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Christians and Muslims alike-community leaders as well as ordinary residents of Jos-all deplored the conspicuous absence of the security forces in the early days of the crisis. On the basis of information collected in Jos, Human Rights Watch shares their belief that some of the violence could have been prevented or at least contained had the police intervened earlier. Quite apart from the question of whether the violence could have been foreseen and therefore preempted by security force action on the basis of the warning signs described above, many questions are raised by the absence and apparent ineffectiveness of the police to restore law and order once the violence started on September 7, as well as by the fact that it was only the intervention of the military from September 8 which eventually put a stop to the fighting. Ironically, in a country that has suffered so long at the hands of the Nigerian army under successive military dictatorships, many residents of Jos seemed to welcome the arrival of soldiers in their town as the only hope of restoring peace. A 4:00 p.m. to 7:00 a.m. curfew, which the government imposed from the evening of 7 September, was largely ignored and had little impact on halting the spread of violence. The police appeared unable to enforce it; it was only toward the end of the crisis that the military began patrolling at night.

The commissioner of police of Plateau State, Mohammed Abubakar, was strongly criticized for his failure to prevent or stop the crisis, by nongovernmental organizations and others.41 Some Christian groups alleged that he had selectively protected certain sectors of the population and not others. Human Rights Watch was not able to substantiate these allegations, which the commissioner of police has denied. Nevertheless, the commissioner of police clearly had a responsibility firstly to take seriously and respond to signs of increasing tension in the weeks leading up to September 7, and secondly to instruct the police force to intervene to the best of its ability to ensure the security and protection of the population once the fighting had begun. A local human rights activist told Human Rights Watch: "The police commissioner kept saying everything was under control while the whole town was on fire."42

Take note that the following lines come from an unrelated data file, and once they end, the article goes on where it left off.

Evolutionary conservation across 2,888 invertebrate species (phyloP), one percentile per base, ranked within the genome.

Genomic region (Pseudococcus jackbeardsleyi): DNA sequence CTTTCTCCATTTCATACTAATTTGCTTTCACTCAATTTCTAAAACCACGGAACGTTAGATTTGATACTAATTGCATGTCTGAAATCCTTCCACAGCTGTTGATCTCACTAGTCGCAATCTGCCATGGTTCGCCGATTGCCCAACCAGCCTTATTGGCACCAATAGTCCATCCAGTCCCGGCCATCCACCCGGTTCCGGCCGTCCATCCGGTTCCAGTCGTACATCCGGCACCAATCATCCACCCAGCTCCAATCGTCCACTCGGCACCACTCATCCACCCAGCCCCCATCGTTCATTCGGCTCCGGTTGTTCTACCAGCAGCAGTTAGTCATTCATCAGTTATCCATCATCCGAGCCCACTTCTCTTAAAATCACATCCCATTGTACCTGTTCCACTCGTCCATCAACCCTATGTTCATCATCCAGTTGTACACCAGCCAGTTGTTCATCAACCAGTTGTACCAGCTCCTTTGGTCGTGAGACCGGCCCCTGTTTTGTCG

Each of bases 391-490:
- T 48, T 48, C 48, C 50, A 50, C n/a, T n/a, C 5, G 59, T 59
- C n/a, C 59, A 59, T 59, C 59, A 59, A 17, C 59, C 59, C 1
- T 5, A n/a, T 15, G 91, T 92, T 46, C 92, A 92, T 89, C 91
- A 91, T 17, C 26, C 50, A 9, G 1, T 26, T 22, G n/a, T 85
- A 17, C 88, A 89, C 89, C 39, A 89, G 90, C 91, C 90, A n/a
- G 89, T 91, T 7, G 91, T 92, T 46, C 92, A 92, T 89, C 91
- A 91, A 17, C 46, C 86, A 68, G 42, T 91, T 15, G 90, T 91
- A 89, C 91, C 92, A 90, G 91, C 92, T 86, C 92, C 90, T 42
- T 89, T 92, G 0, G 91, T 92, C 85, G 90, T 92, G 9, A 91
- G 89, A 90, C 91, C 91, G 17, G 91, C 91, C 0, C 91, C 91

Despite numerous attempts to contact the commissioner of police, he was unavailable to meet Human Rights Watch researchers during their visit to Jos, and we were told by a staff member in his office that no one else could talk to us in his place. However, on the basis of information available from local human rights organizations and other sources, we can conclude that the police did not deploy sufficient efforts to either prevent or limit the violence. For example, it is not clear why police based at a station less than one kilometer away from the mosque at Congo Junction where the violence began failed to come to the scene once they were alerted; they reportedly stated that they had not received instructions to intervene. The absence of the police was also noticeable at the university of Jos, where the fighting was particularly fierce. One student said: "The police never came to the university at all. Only the military came. They appeared on Friday at about 11 p.m. They were just patrolling. At one point the military even left during an attack." Another student said: "We lost total confidence in the police. They were not here. Until today, they are not here."43 The vice-chancellor of the university first called the police for help on the afternoon of September 7; he could not get a reply for more than half an hour. He then called the Central Intelligence Bureau and asked to speak urgently with the commissioner of police. He was told the commissioner was not there and there was nobody in the office. He resorted to calling the military who eventually arrived at the university at about 11:00 p.m. that night.44